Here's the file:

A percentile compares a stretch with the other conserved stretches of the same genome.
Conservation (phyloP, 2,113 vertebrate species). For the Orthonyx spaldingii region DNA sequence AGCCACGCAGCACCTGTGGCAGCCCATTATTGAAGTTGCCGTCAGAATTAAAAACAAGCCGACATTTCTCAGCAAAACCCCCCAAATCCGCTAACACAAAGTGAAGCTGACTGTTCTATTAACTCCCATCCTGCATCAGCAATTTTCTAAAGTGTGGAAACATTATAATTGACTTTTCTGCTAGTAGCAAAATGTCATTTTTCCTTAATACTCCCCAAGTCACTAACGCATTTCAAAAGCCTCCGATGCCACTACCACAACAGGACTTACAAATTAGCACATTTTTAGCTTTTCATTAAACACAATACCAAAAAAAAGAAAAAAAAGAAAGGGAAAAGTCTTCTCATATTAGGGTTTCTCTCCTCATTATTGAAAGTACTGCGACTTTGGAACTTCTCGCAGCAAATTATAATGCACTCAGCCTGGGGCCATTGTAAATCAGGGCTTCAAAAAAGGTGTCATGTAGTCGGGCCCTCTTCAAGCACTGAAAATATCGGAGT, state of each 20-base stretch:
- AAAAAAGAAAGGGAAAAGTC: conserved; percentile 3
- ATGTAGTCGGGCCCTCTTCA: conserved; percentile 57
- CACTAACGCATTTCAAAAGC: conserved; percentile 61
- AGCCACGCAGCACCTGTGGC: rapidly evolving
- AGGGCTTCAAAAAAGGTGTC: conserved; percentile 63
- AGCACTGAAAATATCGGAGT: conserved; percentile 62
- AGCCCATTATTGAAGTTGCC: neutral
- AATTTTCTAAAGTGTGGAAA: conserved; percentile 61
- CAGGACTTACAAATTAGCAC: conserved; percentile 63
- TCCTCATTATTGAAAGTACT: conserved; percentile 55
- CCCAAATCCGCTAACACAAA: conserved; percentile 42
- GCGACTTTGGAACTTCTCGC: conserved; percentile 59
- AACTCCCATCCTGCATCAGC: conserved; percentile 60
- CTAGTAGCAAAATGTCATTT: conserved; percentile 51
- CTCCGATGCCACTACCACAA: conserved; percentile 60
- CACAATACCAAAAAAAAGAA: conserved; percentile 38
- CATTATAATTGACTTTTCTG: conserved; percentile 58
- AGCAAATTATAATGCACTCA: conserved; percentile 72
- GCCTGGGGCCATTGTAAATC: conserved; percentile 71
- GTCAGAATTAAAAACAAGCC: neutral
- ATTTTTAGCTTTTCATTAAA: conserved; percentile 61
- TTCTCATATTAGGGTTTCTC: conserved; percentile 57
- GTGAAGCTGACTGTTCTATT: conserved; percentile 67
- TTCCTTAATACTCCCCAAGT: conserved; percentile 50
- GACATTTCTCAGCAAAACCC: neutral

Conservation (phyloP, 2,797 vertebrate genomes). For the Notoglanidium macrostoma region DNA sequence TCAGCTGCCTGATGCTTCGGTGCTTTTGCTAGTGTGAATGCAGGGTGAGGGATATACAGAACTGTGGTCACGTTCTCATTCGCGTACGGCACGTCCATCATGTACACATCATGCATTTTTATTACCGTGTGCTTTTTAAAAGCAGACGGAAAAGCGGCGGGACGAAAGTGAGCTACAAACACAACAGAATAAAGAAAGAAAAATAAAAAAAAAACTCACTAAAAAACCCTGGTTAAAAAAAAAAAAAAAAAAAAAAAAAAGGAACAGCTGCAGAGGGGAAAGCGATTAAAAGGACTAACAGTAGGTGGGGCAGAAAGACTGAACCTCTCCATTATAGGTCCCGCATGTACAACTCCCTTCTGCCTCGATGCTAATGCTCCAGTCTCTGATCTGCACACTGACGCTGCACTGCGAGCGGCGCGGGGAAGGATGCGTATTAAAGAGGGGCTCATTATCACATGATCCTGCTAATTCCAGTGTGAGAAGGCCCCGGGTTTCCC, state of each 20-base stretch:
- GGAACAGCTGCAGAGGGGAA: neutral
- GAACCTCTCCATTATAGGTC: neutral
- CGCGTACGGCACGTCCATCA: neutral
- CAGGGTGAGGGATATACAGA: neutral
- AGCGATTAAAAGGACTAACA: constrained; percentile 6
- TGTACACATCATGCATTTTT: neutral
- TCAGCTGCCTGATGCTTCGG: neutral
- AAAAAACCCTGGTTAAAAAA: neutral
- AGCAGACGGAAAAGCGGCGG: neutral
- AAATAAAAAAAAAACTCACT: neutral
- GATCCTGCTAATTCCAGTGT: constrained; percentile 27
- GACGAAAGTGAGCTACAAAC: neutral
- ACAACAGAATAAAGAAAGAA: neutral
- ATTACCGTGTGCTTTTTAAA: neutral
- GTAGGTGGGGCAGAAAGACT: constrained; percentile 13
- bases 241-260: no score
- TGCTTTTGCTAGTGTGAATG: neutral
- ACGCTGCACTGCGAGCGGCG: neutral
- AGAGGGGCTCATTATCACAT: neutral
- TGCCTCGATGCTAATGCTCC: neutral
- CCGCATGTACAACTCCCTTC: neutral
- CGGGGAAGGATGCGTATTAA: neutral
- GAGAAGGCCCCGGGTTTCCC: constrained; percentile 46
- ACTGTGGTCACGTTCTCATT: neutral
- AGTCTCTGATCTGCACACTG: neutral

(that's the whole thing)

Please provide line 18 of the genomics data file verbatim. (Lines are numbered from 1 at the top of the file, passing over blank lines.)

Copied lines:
- CACAATACCAAAAAAAAGAA: conserved; percentile 38